He glanced around the cramped office at his fellow shit-shovelers, but they were busy with their own piles. The motivational posters mocked him. To the west, a mountaineer dangling from Everest reminded him he couldn’t do it. To the east, a peloton of bikers threatened to run him over if he tried. On the north wall, Batlady watched him with the eyes of a woman who understood his position. Facing her future, she gazed out across an abyss, torch in hand, nailed to her perch, frozen in the kind of despairing truth that leaves no room for emotions. Kenny understood the look. He felt it breeding on his own face as he accompanied his junior accountant to the door, accepted his condolences, and then calmly swiped the man’s keycard.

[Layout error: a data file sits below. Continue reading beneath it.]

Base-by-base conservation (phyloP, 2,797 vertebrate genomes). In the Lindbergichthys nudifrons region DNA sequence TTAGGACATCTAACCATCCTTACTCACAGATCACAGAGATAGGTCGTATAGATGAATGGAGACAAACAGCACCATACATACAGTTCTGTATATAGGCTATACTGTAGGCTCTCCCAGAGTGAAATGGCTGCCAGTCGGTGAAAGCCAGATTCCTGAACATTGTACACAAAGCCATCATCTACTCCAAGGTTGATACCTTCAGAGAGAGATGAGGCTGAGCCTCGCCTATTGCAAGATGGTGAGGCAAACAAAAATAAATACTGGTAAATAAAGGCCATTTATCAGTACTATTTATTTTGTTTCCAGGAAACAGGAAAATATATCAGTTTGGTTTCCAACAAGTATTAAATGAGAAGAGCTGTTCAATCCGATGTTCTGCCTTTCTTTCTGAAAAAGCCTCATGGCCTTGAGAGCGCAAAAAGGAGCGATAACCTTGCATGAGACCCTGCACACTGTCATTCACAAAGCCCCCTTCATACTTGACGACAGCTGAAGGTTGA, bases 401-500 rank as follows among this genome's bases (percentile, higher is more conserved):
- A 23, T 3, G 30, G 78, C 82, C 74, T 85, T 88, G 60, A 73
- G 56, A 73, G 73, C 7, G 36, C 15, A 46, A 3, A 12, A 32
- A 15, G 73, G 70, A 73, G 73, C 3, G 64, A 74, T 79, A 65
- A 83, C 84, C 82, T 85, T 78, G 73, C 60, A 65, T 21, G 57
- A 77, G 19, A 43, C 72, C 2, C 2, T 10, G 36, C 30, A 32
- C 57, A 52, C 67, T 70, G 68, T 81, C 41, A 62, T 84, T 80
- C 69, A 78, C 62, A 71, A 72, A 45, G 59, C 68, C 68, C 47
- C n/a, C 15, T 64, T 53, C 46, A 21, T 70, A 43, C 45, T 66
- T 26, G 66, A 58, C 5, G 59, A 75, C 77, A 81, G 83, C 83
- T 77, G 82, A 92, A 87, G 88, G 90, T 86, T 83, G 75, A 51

He’d jump, but he’d come back by night to do it. No one else needed to know. Not like he was saving lives after all.
Kenny returned by the dingy light of the streetlamps to fire himself. The alternative was waiting for the firing squad to do it. He told the security guard the cardboard box was for a few things he’d left behind. The man believed him. People always did. In the box, Kenny carried his death—a tightly sealed gas can.
Ascending by elevator to the ninth floor, images of his childhood raced through his mind—cold days on the farm helping his father with the sheep, warm days digging the garden with his mother. At least that was honest work. Lying paid better, but now those lies would kill him.